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Lymphatic malformations
Richlyn Carter

Sometimes, parents’ intuition knows best. That was certainly the case for Clay and Starr Carter, and their daughter, Richlyn. One night when Richlyn was 6 weeks old, she began crying while in bed and fell ill.

“As first-time parents we couldn’t tell what was wrong, but we thought it was probably a stomach virus so we took her to the pediatrician the very next day,” Clay said. “The doctor told us that it wasn’t viral but that he really wasn’t sure what it was, so he made an appointment for us to go see a gastrointestinal (GI) doctor.”

That same evening, the Carters weren’t confident Richlyn could wait until the next week to see the GI doctor. Acting on instinct, they left their home in Hartselle and took Richlyn to the emergency room in Huntsville. “We knew we were just at the pediatrician earlier that morning, but she was just still so sick,” Clay said. “Thankfully, we listened to our intuition. Before we even got to Huntsville she was struggling to breathe. She looked like she was trying to sleep, but she was really close to dying.”

After arriving at the hospital, doctors quickly knew it was an intestinal problem causing a blockage, but nothing more. Richlyn was put in the critical care unit and transported to Children’s of Alabama, where it was discovered Richlyn had lymphatic malformations. Lymphatic malformations are rare, sponge-like masses containing fluid thought to be caused by abnormal development of the lymphatic system. In Richlyn, the blood vessels leading to her intestines were deformed at birth, wrapping around her small intestine and pinching it off.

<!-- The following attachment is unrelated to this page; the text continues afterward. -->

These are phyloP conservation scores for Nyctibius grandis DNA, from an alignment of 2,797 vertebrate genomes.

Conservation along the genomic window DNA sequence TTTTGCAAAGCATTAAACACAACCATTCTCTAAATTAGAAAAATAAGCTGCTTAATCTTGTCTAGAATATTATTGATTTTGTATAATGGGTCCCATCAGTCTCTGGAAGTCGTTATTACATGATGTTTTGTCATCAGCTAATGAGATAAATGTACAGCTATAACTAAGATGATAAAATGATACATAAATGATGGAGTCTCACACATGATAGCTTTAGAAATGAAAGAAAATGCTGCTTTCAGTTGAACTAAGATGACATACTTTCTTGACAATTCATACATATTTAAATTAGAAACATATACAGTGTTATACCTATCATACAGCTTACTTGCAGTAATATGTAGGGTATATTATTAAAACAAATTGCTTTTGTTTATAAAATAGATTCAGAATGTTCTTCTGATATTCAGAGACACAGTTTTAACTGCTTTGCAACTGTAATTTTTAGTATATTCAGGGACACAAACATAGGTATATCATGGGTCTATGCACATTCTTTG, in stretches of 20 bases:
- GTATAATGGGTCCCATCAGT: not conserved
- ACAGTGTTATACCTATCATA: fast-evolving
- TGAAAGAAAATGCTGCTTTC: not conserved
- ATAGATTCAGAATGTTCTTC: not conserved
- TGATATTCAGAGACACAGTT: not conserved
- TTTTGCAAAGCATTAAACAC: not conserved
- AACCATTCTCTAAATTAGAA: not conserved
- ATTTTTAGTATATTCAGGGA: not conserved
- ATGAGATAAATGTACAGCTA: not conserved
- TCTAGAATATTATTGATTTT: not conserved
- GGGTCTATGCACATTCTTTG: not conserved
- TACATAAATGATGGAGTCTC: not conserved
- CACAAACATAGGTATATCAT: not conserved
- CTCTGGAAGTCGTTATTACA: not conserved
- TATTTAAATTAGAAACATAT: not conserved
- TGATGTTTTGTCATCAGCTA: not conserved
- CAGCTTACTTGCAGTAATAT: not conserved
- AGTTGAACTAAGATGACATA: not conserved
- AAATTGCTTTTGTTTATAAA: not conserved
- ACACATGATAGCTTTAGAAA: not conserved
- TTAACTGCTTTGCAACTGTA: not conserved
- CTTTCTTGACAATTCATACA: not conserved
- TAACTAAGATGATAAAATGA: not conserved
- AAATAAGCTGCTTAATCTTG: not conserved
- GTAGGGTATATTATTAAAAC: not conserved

“After initial examinations, doctors weren’t sure if she would even make it to the operating table,” Clay said. “But in the course of an elevator ride, God took over and stabilized her enough so that the doctors could perform the surgery.”

Richlyn survived the surgery and doctors were able to cut out most of the malformations, which included about 18 centimeters of her small intestine. “Because she was so weak, doctors had to hurry and stitch the two ends of the intestines together and hope it was enough,” Clay said. “We just had to wait and see.”

Initially, doctors believed Richlyn would require further surgeries. They also warned the family Richlyn would probably need a G-tube bypassing her intestine and a catheter bag her entire life. Clay and Starr were prepared to stay with Richlyn in the hospital for about six months, but then, Richlyn surprised everyone and healed perfectly.

“God had other plans,” Clay said. “She only had to stay in the hospital about a month. We all knew it would take a miracle and that’s exactly what we got.”

Today, apart from a scar on her stomach, Richlyn shows no signs of suffering from a life-threatening illness. She’s just a normal, healthy, happy little girl.

“She’s thankfully been that way since shortly after we left the hospital,” Clay said. “We give the doctors and nurses at Children’s so much credit. They did so much for Richlyn and for us. Because of all that they did, we hold a golf tournament every year as a fundraiser for Children’s. But no matter how much we raise, we could never repay Children’s for what they did.”
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